Page 1 of 3 123 LastLast
Results 1 to 15 of 38
  1. #1
    Join Date
    Aug 2006
    Location
    San Francisco, CA
    Posts
    136

    Unanswered: SQL Server 2000 date time

    Is there a better way of doing this?

    Code:
    DECLARE @PriorDayDate as varchar(10)
    DECLARE @CurrentDayDate as varchar(10)
    DECLARE @StartHourTime as varchar(10)
    DECLARE @EndHourTime as varchar(10)
    DECLARE @PriorDayDateANDStartHourTime as varchar(20)
    DECLARE @PriorDayDateANDEndHourTime as varchar(20)
    DECLARE @CurrentDayDateANDStartHourTime as varchar(20)
    DECLARE @CurrentDayDateANDEndHourTime as varchar(20)
    
    SELECT @PriorDayDate = convert(varchar,(GETDATE()-1),126)
    SELECT @CurrentDayDate = convert(varchar,(GETDATE()),126)
    SELECT @StartHourTime = convert(varchar,(dateadd(hh, -1, getdate())),108)
    SELECT @EndHourTime = convert(varchar,getdate(),108)
    SELECT @StartHourTime = left(@StartHourTime, 2) + ':00:0000'
    SELECT @EndHourTime = left(@EndHourTime, 2) + ':00:0000'
    SELECT @PriorDayDateANDStartHourTime = @PriorDayDate + ' ' +  @StartHourTime
    SELECT @PriorDayDateANDEndHourTime = @PriorDayDate + ' ' +  @EndHourTime
    SELECT @CurrentDayDateANDStartHourTime = @CurrentDayDate + ' ' +  @StartHourTime
    SELECT @CurrentDayDateANDEndHourTime = @CurrentDayDate + ' ' +  @EndHourTime
    
    --select @PriorDayDate
    --select @CurrentDayDate
    --select @StartHourTime
    --select @EndHourTime
    --select @PriorDayDateANDStartHourTime
    --select @PriorDayDateANDEndHourTime
    select cast(@PriorDayDateANDStartHourTime as datetime) as 'PD Start Time'
    select cast(@PriorDayDateANDEndHourTime as datetime) as 'PD End Time'
    select cast(@CurrentDayDateANDStartHourTime as datetime) as 'CD Start Time'
    select cast(@CurrentDayDateANDEndHourTime as datetime) as 'CD End Time'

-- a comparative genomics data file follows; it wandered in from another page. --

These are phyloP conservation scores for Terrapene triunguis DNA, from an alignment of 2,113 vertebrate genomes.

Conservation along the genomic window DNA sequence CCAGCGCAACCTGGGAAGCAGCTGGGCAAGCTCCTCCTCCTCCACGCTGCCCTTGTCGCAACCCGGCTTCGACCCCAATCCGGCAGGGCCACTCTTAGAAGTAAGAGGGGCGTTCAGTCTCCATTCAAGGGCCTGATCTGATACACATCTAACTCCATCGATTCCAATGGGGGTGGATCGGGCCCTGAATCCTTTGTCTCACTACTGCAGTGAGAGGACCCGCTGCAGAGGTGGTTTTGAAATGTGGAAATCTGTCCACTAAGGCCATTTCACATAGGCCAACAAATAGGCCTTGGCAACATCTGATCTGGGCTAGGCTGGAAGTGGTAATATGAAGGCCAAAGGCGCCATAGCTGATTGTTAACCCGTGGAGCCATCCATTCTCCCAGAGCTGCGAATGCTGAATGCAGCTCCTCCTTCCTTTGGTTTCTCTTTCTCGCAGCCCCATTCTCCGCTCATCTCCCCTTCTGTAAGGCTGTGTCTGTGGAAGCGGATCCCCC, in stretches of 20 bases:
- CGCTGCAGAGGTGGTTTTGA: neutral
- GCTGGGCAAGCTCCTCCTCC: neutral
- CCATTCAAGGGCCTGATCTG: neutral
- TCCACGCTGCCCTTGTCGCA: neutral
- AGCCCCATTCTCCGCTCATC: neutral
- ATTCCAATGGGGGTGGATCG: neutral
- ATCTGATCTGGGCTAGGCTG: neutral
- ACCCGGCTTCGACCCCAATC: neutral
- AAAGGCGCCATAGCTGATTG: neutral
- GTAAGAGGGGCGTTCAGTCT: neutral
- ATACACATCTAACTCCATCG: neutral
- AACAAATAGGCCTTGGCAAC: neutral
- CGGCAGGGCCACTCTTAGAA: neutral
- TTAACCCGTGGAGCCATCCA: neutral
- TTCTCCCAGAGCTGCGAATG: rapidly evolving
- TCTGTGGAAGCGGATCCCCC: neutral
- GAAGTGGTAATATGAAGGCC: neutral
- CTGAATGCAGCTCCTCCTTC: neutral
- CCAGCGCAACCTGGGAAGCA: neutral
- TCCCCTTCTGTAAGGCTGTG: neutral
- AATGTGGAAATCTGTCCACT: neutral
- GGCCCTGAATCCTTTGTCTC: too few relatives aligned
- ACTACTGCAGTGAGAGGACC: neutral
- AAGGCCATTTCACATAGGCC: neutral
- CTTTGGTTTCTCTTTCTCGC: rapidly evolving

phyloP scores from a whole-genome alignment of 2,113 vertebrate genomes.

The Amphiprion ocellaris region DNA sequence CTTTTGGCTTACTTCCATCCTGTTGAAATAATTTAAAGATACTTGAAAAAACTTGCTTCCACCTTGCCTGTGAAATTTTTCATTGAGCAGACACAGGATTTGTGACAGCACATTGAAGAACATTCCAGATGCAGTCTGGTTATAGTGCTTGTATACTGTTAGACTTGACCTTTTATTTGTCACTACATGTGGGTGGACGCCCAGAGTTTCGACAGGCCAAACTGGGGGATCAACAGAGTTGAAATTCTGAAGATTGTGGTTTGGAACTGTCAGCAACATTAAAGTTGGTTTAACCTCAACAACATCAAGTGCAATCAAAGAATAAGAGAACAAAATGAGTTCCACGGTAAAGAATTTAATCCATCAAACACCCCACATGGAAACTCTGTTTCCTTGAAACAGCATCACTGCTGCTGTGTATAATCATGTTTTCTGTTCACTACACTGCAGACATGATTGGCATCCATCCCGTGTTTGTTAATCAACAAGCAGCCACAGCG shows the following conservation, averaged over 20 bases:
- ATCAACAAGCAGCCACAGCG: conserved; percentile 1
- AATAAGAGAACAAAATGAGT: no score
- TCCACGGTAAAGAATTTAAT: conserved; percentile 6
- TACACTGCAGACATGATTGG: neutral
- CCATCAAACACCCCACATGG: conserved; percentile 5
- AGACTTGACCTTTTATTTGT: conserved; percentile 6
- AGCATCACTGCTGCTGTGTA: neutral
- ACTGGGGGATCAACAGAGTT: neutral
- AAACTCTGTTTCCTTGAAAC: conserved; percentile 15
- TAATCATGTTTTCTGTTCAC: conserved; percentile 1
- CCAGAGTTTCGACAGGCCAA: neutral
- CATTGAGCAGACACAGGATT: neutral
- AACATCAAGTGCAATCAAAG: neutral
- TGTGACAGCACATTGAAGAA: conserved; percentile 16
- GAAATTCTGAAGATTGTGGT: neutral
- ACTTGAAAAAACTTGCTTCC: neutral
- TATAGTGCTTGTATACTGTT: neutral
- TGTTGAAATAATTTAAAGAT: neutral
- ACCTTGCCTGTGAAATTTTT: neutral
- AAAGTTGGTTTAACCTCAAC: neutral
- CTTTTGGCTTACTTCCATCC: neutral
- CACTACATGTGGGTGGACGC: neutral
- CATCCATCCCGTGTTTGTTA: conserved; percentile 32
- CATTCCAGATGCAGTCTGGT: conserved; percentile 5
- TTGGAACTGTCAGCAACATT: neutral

2. #2
    Join Date
    Apr 2002
    Location
    Toronto, Canada
    Posts
    20,002
    yes, there sure is

    do it without resorting to varchars

    rudy.ca | @rudydotca
    Buy my SitePoint book: Simply SQL

  3. #3
    Join Date
    Aug 2006
    Location
    San Francisco, CA
    Posts
    136
    yeah but how do I get the start and end times to be xx:00:00.000?

  4. #4
    Join Date
    Apr 2002
    Location
    Toronto, Canada
    Posts
    20,002
    glad you asked

    it is most easily done when you use date arithmetic

    DATEDIFF counts the number of interval boundaries crossed between two datetimes

    DATEDIFF between now and five minutes ago, measured in days, is 0

    but if right now is 3 minutes past midnight, then DATEDIFF between now and five minutes ago, measured in days, is 1

    so, how to strip off the time...

    find the DATEDIFF between right now and 1900-01-01 00:00:00 (let's call this the "base date at midnight"), measured in days

    it'll be some large number of days -- remember, this is the number of interval boundaries crossed between right now and that midnight date

    so, take that number of intervals, add it back to that base date at midnight, and, vwalah! it gives you the date as of today but at midnight

    Code:
    SELECT DATEADD(d,DATEDIFF(d,'1900-01-01',GETDATE()),'1900-01-01')
    rudy.ca | @rudydotca
    Buy my SitePoint book: Simply SQL

  5. #5
    Join Date
    Aug 2006
    Location
    San Francisco, CA
    Posts
    136
    AWESOME!! Thanks!

    This is what happens when you start off with a previously used piece of code (for similar purposes but the varchar was necessary) and try to build on it. Sometimes it is better to throw it out and start fresh.

    Code:
    SELECT DATEADD(hh, (convert(int,(left(convert(varchar,getdate(),108), 2))-1)),(DATEADD(d,DATEDIFF(d,'1900-01-01',GETDATE()-1),'1900-01-01'))) as 'PD STart Time'
    SELECT DATEADD(hh, convert(int,(left(convert(varchar,getdate(),108), 2))),(DATEADD(d,DATEDIFF(d,'1900-01-01',GETDATE()-1),'1900-01-01'))) as 'PD End Time'
    SELECT DATEADD(hh, (convert(int,(left(convert(varchar,getdate(),108), 2))-1)),(DATEADD(d,DATEDIFF(d,'1900-01-01',GETDATE()),'1900-01-01'))) as 'CD Start Time'
    SELECT DATEADD(hh, convert(int,(left(convert(varchar,getdate(),108), 2))),(DATEADD(d,DATEDIFF(d,'1900-01-01',GETDATE()),'1900-01-01'))) as 'CD End Time'

  6. #6
    Join Date
    Jun 2003
    Location
    Ohio
    Posts
    12,592
    Provided Answers: 1
    Or, more concisely:
    Code:
    SELECT DATEADD(d,DATEDIFF(d,0,GETDATE()),0)
    If it's not practically useful, then it's practically useless.

    blindman
    www.chess.com: "sqlblindman"
    www.LobsterShot.blogspot.com

  7. #7
    Join Date
    Nov 2002
    Location
    Jersey
    Posts
    10,322
    But, I'm curious

    What are you trying to accomplish?

    The blind dude should have asked if this is a presentation issue

    Much like presenting you queen to the center of the board
    Brett
    8-)

    It's a Great Day for America everybody!

    dbforums Yak CorralRadio 'Rita
    dbForums Member List
    I'm Good Once as I ever was

    The physical order of data in a database has no meaning.

  8. #8
    Join Date
    Jun 2003
    Location
    Ohio
    Posts
    12,592
    Provided Answers: 1
    As a matter of fact, rewrite your code like this:
    Code: